There has been some discussion on the blogosphere on an NYT op-ed by Cox and Alm on consumption versus income inequality. Good points were made by Lane Kenworthy with some discussion by Andrew Gelman and Mark Thoma.
Consumption is constrained by income so if consumption inequality is lower than income inequality seems to imply that the constraint at the lower end is as binding as we would like to believe. If we were to transfer all of the top quntile income to the bottom quintile, the bottom quintile might consume only just as much as the top quintile leading to an equalization in consumption inequality. The article would like us to believe that this difference in consumption inequality is not all that much.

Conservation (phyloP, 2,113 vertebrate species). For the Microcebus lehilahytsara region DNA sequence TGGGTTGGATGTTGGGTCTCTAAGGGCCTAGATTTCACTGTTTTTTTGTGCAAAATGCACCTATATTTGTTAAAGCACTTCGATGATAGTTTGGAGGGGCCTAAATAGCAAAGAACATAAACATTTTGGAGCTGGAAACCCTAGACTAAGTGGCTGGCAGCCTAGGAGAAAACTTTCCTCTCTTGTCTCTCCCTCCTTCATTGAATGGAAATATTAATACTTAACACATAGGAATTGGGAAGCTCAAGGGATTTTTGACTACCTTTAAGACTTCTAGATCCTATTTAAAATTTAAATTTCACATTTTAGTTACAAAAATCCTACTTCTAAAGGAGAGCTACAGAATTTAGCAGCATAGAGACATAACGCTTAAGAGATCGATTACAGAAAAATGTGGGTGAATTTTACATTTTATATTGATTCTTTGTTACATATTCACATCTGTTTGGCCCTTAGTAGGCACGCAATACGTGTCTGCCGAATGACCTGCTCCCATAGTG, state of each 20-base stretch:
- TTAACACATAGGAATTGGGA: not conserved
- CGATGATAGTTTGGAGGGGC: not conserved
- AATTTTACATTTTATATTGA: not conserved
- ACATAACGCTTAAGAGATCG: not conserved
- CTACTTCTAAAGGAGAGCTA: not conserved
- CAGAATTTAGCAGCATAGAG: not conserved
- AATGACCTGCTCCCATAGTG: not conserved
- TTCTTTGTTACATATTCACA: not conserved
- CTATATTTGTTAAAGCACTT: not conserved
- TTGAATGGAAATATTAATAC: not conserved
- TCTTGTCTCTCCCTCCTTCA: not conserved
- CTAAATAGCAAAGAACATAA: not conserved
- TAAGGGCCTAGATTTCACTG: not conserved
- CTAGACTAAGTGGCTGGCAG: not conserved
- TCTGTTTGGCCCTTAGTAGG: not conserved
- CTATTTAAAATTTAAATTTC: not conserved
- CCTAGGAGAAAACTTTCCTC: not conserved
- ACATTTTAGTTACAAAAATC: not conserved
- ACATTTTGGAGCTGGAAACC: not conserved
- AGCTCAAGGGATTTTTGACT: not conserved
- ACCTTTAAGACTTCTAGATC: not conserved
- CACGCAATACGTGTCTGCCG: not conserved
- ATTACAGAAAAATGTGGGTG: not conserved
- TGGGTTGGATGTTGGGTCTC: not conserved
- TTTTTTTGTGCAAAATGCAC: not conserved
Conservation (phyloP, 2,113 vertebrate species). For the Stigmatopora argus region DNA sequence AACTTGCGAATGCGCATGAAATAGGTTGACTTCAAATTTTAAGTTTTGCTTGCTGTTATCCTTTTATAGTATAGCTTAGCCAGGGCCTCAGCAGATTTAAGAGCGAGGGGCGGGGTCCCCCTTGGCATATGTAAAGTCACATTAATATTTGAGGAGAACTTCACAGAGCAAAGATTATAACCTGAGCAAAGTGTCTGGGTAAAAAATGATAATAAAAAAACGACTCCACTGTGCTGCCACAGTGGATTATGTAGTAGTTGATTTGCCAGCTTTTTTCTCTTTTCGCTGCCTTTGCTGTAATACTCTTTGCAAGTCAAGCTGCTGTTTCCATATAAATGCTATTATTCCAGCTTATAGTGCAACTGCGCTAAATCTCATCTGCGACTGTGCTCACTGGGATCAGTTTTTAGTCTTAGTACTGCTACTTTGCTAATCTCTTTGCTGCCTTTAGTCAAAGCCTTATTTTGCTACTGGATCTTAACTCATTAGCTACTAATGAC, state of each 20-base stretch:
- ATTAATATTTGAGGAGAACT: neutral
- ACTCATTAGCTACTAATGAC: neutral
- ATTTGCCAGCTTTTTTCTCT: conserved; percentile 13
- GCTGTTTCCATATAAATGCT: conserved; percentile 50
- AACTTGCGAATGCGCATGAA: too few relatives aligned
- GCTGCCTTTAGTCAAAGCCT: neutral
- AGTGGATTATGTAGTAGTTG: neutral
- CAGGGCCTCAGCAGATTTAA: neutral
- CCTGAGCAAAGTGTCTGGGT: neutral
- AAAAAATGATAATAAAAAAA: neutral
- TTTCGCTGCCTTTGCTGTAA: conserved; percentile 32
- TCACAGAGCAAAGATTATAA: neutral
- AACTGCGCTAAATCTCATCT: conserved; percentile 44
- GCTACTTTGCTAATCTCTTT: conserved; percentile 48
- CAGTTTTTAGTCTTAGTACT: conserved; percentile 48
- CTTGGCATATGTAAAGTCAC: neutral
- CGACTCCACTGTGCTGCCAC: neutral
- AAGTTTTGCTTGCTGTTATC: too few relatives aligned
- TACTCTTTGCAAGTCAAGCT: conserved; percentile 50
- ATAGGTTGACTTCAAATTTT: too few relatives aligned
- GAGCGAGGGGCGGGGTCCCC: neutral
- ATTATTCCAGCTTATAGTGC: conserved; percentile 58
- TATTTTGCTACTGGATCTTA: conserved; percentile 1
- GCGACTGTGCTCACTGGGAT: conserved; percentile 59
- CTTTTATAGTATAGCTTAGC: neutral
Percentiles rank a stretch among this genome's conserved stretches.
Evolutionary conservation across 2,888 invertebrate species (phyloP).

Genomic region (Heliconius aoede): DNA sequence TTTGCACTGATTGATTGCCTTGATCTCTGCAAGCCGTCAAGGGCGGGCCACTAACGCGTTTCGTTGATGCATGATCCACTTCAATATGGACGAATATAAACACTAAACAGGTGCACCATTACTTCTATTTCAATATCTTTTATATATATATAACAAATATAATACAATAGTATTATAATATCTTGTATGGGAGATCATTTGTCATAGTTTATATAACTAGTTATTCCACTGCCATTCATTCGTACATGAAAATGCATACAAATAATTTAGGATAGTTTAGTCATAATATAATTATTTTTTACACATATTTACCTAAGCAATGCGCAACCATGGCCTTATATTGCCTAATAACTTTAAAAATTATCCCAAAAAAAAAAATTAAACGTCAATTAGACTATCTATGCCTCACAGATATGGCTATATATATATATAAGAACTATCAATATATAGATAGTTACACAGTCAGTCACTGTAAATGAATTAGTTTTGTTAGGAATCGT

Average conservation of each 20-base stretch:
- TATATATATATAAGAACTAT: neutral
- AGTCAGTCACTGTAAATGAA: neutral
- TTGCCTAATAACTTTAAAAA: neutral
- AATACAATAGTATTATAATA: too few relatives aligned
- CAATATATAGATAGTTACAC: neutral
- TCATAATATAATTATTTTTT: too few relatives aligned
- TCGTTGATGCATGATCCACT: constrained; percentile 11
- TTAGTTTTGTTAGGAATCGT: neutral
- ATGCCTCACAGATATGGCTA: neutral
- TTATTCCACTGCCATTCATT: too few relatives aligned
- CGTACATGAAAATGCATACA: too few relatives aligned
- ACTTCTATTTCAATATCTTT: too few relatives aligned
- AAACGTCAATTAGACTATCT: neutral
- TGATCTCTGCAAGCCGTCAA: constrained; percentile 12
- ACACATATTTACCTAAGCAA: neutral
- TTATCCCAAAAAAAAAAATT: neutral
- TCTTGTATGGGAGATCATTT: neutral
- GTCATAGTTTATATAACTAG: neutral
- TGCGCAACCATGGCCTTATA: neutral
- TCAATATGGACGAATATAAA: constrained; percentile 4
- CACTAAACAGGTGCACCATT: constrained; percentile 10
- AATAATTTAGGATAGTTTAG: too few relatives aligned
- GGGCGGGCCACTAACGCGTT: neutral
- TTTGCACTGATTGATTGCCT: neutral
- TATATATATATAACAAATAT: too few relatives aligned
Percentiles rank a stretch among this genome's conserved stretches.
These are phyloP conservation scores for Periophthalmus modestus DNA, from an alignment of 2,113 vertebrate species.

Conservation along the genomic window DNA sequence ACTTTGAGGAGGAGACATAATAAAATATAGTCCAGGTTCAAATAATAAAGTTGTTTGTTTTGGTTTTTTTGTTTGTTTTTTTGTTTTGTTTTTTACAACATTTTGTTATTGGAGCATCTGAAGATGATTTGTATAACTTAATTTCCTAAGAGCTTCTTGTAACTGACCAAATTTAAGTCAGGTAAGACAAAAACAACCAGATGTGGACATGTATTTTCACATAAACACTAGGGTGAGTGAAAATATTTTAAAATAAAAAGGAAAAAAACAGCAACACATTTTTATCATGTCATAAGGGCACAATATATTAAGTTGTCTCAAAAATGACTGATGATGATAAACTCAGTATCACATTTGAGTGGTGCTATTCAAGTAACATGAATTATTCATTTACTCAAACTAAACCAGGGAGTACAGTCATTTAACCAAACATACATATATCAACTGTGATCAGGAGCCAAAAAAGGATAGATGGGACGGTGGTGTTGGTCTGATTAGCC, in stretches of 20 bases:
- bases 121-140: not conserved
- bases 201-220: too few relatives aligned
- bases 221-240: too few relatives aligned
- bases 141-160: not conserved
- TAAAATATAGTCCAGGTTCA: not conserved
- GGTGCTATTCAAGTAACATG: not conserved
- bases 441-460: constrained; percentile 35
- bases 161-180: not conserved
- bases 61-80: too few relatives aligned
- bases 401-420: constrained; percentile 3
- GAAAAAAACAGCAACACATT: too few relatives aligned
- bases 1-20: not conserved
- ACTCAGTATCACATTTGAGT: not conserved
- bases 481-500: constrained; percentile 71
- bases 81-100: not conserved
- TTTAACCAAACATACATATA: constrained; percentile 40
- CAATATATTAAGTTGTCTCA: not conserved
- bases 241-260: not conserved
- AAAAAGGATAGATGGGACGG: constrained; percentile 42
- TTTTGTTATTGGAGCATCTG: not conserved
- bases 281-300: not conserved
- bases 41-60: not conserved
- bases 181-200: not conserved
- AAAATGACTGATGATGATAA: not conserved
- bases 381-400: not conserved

But what about the income less consumption i.e. savings? The rich are able to save more and hence would probably be able to consume more in the future than the poor when both are no longer working.
Perhaps the answer to the question in the post is that we should be concerned with neither income nor consumption but the present value of lifetime income and consumption (including bequests).